Should squats be apart of your program?

Squats have been dubbed the king of all exercises. That’s mainly because of its extremely beneficial effects on the body, working multiple muscle groups, increasing overall strength, and spiking human growth hormone. That said, squatting may not be beneficial to everyone depending on their specific goals.

“Squats are used to build bigger muscles. But that being said, if my legs are too big to begin with, I need to balance my body and I need to work on heavy work on my upper body, more cutting on my lower body,” Ron Williams says.

The conventional wisdom about squats — that more is more — doesn’t really apply here. Like many veteran bodybuilders, Williams understands that if your ultimate goal is a well-balanced physique, it’s more complicated than packing on the mass and doing a time-tested workout, it’s about calculating the overall proportionality of your finished physique. If you’re an amateur bodybuilder looking to place a regional competition, that information should matter to you.

Squats work multiple muscle groups, but most of the focus is on the glutes and legs. For athletes who are already working out those muscles, say, lifting weights, the results of overdosing on squats could lead to an extremely bottom-heavy physique. If you incorporate a lot of squats into your routine, you have to be careful that you aren’t piling stress onto your lower body by doing workouts that could strain that area.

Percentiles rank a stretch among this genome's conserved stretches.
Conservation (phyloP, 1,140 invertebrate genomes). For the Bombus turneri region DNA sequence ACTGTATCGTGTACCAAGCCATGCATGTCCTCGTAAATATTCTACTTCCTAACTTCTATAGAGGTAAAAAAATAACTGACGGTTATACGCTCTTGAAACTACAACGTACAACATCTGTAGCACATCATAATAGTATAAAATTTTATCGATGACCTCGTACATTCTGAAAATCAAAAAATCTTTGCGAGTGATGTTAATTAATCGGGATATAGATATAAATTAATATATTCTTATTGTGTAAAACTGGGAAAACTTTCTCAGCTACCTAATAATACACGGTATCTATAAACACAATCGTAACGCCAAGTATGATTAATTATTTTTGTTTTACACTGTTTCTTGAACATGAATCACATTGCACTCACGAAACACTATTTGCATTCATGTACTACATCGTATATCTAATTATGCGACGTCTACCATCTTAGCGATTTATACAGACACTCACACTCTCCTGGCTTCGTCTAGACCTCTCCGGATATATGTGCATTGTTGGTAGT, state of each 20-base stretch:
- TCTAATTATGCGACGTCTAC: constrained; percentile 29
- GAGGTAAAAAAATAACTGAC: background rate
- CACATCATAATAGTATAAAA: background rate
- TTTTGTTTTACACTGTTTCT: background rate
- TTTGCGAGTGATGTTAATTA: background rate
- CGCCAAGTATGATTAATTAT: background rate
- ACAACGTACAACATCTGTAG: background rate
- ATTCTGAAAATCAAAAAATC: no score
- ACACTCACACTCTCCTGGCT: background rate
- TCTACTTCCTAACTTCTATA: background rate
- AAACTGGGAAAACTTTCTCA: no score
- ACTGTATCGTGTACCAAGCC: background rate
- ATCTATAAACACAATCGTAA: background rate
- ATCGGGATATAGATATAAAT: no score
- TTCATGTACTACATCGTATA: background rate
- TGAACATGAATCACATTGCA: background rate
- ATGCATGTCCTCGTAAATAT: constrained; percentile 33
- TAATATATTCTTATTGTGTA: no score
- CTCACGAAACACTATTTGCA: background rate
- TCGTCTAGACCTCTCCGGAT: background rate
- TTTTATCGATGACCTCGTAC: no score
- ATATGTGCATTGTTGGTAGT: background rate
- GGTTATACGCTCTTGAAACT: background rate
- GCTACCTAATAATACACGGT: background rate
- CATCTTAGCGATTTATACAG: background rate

“Squats release your own natural human growth hormone,” Williams continues. “Which will actually cause your whole body to grow.”

So, there are obviously overwhelming benefits to choosing squats, which is probably why they’re one of the staples of the bodybuilding industry and a first-choice workout pick for even inexperienced newbies. But, you should always factor in all the variables in a workout situation, and the more you know, the better you can make those decisions for yourself. The key word here is aesthetics. When you’re making decisions about how to structure your workout, you should always be picturing your end-game goal physique, not mindlessly packing on the most reps and mass possible.

For someone looking to have a balanced physique without any body parts overpowering the others in terms of overall size and shape, then adding squats to your routine will be very dependent upon your genetics. That’s right, if you have the kind of genetics that make your legs responded dramatically to squats then the movement may not be the most ideal.

In the video, veteran bodybuilder Ron Williams goes in depth about why adding squats to your program can either be a major benefit or a considerable detriment to your overall goals of aesthetics and balance.

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Managing Editor at Generation Iron, Jonathan Salmon is a writer, martial arts instructor, and geek culture enthusiast. Check out his InstagramTwitter and Facebook to keep up with his antics.

Jonathan Salmon
Managing editor of Generation Iron, Jonathan Salmon is a writer, martial arts instructor, and geek culture enthusiast. He has been writing about bodybuilding, combat sports, and strength sports for over 8 years. Check out his YouTube, Instagram, Twitter, Facebook, and Sound Cloud for in-depth MMA analysis.